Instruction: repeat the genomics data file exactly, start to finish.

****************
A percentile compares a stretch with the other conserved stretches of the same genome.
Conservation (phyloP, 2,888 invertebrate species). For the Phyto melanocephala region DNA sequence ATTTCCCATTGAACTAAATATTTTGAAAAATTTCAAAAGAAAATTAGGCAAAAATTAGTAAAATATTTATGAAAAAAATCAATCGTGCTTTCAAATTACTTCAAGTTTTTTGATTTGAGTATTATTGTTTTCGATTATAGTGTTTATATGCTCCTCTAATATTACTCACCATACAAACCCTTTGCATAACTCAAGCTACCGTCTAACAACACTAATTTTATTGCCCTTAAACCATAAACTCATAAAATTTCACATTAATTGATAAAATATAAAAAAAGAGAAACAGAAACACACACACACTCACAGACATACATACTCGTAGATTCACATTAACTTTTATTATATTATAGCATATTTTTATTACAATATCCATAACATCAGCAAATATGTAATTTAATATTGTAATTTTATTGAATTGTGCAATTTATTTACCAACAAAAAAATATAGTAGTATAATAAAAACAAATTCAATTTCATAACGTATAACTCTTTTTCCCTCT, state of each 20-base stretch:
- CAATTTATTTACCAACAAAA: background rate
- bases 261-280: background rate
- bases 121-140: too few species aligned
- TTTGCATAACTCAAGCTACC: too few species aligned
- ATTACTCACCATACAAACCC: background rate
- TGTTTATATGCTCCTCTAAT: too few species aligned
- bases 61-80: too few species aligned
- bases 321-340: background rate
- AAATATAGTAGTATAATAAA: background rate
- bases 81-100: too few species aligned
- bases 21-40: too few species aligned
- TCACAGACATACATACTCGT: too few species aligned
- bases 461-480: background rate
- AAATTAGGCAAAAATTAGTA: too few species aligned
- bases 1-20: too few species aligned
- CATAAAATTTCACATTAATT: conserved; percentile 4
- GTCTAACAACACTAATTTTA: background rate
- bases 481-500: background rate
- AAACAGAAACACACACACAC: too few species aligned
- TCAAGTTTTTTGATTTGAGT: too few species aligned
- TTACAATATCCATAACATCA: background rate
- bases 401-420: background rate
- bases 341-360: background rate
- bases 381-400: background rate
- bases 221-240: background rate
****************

A percentile compares a stretch with the other conserved stretches of the same genome.
Conservation (phyloP, 2,888 invertebrate species). For the Phyto melanocephala region DNA sequence ATTTCCCATTGAACTAAATATTTTGAAAAATTTCAAAAGAAAATTAGGCAAAAATTAGTAAAATATTTATGAAAAAAATCAATCGTGCTTTCAAATTACTTCAAGTTTTTTGATTTGAGTATTATTGTTTTCGATTATAGTGTTTATATGCTCCTCTAATATTACTCACCATACAAACCCTTTGCATAACTCAAGCTACCGTCTAACAACACTAATTTTATTGCCCTTAAACCATAAACTCATAAAATTTCACATTAATTGATAAAATATAAAAAAAGAGAAACAGAAACACACACACACTCACAGACATACATACTCGTAGATTCACATTAACTTTTATTATATTATAGCATATTTTTATTACAATATCCATAACATCAGCAAATATGTAATTTAATATTGTAATTTTATTGAATTGTGCAATTTATTTACCAACAAAAAAATATAGTAGTATAATAAAAACAAATTCAATTTCATAACGTATAACTCTTTTTCCCTCT, state of each 20-base stretch:
- CAATTTATTTACCAACAAAA: background rate
- bases 261-280: background rate
- bases 121-140: too few species aligned
- TTTGCATAACTCAAGCTACC: too few species aligned
- ATTACTCACCATACAAACCC: background rate
- TGTTTATATGCTCCTCTAAT: too few species aligned
- bases 61-80: too few species aligned
- bases 321-340: background rate
- AAATATAGTAGTATAATAAA: background rate
- bases 81-100: too few species aligned
- bases 21-40: too few species aligned
- TCACAGACATACATACTCGT: too few species aligned
- bases 461-480: background rate
- AAATTAGGCAAAAATTAGTA: too few species aligned
- bases 1-20: too few species aligned
- CATAAAATTTCACATTAATT: conserved; percentile 4
- GTCTAACAACACTAATTTTA: background rate
- bases 481-500: background rate
- AAACAGAAACACACACACAC: too few species aligned
- TCAAGTTTTTTGATTTGAGT: too few species aligned
- TTACAATATCCATAACATCA: background rate
- bases 401-420: background rate
- bases 341-360: background rate
- bases 381-400: background rate
- bases 221-240: background rate